“It cures and then you come back later and shave it down to profile,” he explained. “So it’s a material that goes over like fastener heads and structural joints where the cork can’t really adhere to a nice, smooth surface.”

In addition to the inspections and removal of access platforms and other non-flight equipment, there will be a few final tasks to complete. The temp-installed LH2 propellant tubing, the four individual engine feedlines and the fill and drain line, will also have to braced for all of the upcoming shipping and handling of the engine section — first by itself around the factory, then with the rest of the stage on the trip to Stennis, and finally being lifted up into the B-2 Test Stand.

Credit: NASA/Eric Bordelon.

(Photo Caption: The engine section/boattail is rolled on its new transportation tool April 1 to its current parking spot in Area 47/48. After platforms and stands are broken down and moved out of the way, SPMTs will pick up the tool again and move it back to Building 110 to begin the sequence of activities to mate it with the rest of the stage.)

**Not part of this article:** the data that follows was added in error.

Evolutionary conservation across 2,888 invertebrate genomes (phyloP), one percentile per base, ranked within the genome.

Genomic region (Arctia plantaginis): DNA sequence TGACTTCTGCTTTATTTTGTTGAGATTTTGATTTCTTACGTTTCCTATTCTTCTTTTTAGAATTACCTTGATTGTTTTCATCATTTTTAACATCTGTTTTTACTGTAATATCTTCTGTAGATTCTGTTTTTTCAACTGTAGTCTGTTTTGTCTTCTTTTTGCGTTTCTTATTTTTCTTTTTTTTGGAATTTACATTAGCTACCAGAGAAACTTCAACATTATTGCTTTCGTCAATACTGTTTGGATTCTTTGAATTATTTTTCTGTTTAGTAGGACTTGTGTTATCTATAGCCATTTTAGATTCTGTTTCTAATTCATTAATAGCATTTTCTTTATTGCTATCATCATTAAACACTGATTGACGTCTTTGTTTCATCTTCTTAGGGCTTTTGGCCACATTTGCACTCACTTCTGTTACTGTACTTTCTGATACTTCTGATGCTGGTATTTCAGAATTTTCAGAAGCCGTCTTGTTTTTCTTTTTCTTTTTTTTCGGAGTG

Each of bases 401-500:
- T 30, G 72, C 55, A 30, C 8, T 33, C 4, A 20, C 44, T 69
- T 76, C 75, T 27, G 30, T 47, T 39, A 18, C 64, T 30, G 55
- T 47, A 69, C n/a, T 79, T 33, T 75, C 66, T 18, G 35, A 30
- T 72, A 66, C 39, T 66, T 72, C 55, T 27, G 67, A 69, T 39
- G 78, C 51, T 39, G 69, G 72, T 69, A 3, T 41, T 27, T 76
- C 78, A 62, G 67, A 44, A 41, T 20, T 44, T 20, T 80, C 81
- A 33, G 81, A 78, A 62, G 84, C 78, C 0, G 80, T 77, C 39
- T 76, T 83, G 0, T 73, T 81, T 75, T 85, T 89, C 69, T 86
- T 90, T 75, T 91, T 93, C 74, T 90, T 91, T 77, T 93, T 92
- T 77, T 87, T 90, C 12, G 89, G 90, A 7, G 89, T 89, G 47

“To go horizontal with the LH2 feedlines detached from the hydrogen tank, we’ve had to manufacture some tooling struts that tie the LH2 feedlines over to the primary structure and hold those in place during transportation,” McGee said. “So we’ve got to put that in and then we’ll be ready to start pulling out the internal access stands.”

McGee also noted one of the tasks is to connect lines to pressurize the propellant tanks for transportation.

“To transport the Core Stage we have to pressurize the LOX and the LH2 tanks, so one of the last things that we do is hook up those lines to the press systems and then run those over to the access door, where we have a pressure panel that is mounted to the access door,” he said.

“So just a handful of little things like that that we’ve got to do before we start pulling out the scaffolding. When you see the stands all coming out of there, you’ll know we’re really, really close to getting ready to roll over to Building 110 for the rotation.”